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California is home to 26 percent of an estimated 2.1 million young illegal immigrants who could earn legal status with the proposed federal DREAM Act, according to a new study by the Migration Policy Institute in Washington, D.C.

The study released this month by the nonpartisan research center uses data from the 2006 and 2008 federal Current Population Survey, along with 2000 Census information to estimate the size of this population of children and young adults.

California is home to by far the greatest number - 553,000 - of potential beneficiaries of the proposal, the study found. The study puts Texas in second place, with 258,000, or 12 percent, followed by Florida, with 192,000 or 9 percent; New York with 146,000 or 7 percent; and Arizona with 114,000 or 5 percent.

The Development, Relief and Education for Alien Minors, or DREAM, Act, was first introduced in 2001 by Sen. Orrin Hatch, R-Utah, and Sen. Dick Durbin, D-Ill.

Durbin and Rep. Howard Berman, D-North Hollywood, reintroduced the proposal last year and interest in it was rekindled recently with President Obama's speech calling for immigration reform.

The fate of undocumented young adults has also become a point of debate in California's gubernatorial race. Republican candidate Meg Whitman favors ending a 2001 state law that allows undocumented California high school graduates to attend public universities and pay in-state tuition rates but receive no financial aid.

The federal DREAM Act would create a path to legal status for young adults under 35 who arrived in the United States before age 16 and graduated from high school here and have clean records. Beneficiaries could apply for conditional legal status that would last for six years and require them to complete at least two years of higher education or military service.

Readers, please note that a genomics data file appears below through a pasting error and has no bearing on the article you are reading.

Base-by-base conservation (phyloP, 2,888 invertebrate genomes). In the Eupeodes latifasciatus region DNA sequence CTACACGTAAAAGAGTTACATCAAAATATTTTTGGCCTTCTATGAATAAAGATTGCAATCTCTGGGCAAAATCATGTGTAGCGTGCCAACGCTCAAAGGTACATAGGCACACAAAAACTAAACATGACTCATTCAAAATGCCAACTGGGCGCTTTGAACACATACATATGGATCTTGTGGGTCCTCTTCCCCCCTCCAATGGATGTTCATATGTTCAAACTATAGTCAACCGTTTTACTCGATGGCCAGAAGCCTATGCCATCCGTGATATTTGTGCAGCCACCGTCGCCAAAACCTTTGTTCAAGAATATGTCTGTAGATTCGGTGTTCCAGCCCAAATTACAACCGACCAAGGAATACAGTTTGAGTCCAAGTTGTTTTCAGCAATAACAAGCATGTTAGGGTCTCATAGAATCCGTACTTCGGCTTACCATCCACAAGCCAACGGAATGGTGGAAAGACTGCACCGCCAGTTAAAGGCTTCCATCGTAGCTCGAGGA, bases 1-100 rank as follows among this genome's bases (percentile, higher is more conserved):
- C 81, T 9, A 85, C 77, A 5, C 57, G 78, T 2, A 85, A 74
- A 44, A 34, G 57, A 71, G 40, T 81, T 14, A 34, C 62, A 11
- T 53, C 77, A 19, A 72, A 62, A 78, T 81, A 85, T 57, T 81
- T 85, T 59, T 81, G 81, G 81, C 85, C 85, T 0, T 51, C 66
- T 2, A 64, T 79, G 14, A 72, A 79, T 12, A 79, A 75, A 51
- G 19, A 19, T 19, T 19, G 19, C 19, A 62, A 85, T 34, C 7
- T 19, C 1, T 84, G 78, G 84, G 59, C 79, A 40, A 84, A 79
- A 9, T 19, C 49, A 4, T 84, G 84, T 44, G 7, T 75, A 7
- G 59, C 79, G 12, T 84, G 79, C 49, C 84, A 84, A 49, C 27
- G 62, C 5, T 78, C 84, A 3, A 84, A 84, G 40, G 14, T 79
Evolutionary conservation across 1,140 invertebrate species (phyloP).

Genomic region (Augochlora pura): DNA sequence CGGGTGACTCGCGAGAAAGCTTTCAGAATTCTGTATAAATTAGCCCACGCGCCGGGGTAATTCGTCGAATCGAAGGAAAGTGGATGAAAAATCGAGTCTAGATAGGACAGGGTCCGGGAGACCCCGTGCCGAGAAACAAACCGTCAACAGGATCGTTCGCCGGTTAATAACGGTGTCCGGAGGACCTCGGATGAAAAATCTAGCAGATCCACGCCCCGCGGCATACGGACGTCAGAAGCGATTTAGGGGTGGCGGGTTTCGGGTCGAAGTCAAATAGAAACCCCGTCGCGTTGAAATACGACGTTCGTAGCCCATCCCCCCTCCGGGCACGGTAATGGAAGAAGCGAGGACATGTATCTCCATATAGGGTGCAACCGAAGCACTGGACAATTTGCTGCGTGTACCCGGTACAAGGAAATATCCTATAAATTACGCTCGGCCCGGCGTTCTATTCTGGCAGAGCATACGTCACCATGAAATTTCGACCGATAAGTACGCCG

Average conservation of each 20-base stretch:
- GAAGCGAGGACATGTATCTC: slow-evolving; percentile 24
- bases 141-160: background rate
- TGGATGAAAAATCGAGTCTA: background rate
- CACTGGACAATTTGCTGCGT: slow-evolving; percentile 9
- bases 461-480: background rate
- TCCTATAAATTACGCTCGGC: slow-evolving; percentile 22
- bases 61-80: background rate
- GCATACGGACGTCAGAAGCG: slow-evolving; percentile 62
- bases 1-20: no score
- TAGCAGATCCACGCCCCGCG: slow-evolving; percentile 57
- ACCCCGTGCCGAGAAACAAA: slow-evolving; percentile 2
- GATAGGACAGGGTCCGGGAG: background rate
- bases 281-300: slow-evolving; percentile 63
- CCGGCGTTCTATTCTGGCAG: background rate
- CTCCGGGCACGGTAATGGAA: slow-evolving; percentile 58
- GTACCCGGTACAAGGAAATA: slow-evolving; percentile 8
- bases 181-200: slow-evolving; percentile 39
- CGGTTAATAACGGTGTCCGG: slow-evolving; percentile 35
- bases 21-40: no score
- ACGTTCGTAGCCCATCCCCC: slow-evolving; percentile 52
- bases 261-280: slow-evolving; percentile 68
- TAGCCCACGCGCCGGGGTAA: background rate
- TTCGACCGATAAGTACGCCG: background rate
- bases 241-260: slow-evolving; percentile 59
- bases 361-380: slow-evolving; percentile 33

If they maintain clean records and complete academic or military requirements, beneficiaries could receive legal permanent residency.

The Migration Policy Institute study estimates that nationwide about 726,000 young adults would qualify right now for conditional legal status. Roughly 114,000 of those young adults already have at least two-year associate degrees.

Another 934,000 potential beneficiaries are still under 18 and could become eligible to benefit from the DREAM Act if they complete high school. Another 489,000 people between 18 and 34 could benefit but lack a high school diploma or GED.

The authors of the study estimated that only about 38 percent of this population of 2.1 million would likely achieve legal residency through the DREAM Act. Many would face problems because they lack high school diplomas, speak limited English or can't afford college tuition.



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